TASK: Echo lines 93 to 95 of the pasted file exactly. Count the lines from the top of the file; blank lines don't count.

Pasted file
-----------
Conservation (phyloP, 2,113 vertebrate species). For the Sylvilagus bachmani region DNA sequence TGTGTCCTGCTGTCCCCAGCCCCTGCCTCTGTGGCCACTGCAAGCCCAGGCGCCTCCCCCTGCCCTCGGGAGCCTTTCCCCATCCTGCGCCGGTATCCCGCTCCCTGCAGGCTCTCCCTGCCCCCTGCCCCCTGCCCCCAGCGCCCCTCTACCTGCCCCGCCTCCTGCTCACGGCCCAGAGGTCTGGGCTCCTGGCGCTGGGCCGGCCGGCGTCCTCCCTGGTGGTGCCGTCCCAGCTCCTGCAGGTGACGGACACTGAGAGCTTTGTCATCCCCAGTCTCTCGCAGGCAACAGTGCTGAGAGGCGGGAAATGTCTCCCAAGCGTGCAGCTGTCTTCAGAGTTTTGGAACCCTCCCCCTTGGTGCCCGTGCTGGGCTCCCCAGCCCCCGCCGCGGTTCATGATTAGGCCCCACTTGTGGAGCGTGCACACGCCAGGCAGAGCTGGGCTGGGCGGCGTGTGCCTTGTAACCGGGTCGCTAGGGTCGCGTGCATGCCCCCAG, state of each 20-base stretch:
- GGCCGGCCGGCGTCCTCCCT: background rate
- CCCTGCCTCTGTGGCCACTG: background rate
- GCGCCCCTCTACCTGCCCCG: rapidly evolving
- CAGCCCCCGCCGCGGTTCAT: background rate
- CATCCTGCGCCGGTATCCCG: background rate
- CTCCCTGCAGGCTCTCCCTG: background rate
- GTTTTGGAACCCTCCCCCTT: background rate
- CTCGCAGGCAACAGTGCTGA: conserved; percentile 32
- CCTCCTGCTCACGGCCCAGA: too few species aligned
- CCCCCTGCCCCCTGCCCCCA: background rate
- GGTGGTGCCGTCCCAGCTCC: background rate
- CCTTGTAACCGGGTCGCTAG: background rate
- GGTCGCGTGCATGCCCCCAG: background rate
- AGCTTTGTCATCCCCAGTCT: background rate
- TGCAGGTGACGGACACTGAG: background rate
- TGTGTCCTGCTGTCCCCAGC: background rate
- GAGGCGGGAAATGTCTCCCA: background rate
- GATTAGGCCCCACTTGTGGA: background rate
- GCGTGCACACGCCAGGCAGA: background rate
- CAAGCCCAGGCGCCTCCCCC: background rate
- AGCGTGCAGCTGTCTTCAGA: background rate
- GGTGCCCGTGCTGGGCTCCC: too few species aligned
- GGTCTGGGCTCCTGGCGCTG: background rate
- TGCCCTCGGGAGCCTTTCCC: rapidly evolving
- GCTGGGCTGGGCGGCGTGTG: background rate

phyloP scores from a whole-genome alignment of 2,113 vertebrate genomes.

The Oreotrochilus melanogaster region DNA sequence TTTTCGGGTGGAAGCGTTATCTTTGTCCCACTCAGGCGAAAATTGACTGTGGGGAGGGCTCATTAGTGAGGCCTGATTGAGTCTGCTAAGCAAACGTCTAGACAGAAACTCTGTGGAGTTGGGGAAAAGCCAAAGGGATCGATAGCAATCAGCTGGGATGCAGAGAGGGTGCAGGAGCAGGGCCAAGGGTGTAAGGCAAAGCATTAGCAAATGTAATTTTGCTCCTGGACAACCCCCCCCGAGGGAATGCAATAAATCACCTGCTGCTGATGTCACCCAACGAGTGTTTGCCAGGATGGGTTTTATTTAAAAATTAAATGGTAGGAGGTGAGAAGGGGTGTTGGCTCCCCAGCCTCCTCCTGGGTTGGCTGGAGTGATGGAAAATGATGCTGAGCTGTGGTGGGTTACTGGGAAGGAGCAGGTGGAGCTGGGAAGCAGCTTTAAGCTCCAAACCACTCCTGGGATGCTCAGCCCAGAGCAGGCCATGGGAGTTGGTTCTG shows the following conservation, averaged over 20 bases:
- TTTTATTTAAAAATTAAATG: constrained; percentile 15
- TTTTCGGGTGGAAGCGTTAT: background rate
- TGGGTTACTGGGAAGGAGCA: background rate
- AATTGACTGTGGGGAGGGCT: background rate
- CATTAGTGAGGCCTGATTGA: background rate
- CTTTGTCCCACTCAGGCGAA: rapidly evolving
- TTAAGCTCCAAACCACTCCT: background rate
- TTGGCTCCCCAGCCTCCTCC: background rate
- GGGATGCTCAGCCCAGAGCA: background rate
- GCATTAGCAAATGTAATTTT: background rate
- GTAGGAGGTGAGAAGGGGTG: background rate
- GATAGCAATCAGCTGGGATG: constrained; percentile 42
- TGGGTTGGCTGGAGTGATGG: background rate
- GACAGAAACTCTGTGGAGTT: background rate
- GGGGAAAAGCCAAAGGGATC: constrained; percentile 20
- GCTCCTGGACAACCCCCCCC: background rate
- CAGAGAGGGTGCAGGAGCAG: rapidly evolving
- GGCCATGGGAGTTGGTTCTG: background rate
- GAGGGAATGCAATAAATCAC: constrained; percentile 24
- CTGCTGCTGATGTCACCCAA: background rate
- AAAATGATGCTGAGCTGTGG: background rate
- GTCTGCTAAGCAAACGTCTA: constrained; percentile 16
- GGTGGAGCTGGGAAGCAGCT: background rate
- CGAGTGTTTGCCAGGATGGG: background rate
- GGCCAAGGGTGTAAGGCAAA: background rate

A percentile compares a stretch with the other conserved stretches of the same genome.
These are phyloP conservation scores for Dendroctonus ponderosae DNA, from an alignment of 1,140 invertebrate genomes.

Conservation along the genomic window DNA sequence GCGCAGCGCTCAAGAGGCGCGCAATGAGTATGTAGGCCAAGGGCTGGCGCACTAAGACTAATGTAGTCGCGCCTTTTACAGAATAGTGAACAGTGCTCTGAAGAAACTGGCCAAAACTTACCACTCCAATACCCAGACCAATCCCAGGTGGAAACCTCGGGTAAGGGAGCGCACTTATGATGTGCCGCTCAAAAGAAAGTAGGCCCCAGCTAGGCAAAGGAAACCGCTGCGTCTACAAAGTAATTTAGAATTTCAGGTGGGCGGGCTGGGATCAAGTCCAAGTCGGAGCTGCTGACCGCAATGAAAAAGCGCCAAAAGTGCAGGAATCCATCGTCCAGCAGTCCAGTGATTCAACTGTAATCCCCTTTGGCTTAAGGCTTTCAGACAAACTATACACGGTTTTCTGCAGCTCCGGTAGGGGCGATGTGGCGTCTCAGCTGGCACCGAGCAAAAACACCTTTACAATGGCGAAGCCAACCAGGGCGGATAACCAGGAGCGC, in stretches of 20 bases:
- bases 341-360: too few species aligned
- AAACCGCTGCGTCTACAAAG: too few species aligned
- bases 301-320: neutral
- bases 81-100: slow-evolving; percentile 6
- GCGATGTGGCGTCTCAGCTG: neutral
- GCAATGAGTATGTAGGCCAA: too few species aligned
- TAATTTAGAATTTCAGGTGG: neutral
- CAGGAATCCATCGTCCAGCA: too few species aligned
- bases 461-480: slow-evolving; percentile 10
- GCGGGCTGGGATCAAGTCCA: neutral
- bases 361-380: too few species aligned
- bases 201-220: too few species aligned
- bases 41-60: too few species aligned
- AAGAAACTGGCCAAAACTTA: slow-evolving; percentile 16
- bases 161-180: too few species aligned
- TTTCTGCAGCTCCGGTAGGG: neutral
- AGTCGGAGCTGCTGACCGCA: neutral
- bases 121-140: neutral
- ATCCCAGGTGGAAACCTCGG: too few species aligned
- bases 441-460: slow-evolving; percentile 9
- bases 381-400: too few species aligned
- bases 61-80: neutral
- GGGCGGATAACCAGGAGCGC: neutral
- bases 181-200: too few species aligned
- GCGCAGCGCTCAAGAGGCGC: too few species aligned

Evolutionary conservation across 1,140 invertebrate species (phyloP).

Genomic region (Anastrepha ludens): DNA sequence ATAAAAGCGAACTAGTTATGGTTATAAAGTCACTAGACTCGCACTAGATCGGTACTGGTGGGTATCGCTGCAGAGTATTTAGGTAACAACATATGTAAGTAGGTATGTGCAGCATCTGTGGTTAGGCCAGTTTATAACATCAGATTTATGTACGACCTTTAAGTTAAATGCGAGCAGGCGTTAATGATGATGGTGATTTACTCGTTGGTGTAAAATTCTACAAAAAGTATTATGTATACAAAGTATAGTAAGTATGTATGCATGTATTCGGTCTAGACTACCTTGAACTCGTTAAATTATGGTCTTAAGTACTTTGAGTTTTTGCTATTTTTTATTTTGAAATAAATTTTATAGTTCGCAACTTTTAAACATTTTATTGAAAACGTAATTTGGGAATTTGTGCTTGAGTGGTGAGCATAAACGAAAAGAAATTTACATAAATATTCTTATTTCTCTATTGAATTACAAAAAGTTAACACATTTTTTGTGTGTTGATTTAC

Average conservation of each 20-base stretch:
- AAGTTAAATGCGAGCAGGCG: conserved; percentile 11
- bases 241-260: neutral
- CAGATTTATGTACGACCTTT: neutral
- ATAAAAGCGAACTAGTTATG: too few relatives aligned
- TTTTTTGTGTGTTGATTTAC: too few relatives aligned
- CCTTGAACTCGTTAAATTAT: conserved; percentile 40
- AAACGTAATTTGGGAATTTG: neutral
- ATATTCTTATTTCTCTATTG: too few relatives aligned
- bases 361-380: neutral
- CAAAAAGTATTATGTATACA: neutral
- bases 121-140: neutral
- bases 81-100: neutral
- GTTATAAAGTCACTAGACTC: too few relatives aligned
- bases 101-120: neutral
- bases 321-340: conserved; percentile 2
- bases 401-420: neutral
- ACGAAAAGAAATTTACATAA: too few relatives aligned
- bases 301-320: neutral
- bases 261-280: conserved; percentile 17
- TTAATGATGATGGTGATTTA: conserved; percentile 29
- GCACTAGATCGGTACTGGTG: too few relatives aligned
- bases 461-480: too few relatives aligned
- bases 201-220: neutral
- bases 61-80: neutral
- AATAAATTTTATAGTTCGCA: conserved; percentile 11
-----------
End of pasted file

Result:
- bases 361-380: neutral
- CAAAAAGTATTATGTATACA: neutral
- bases 121-140: neutral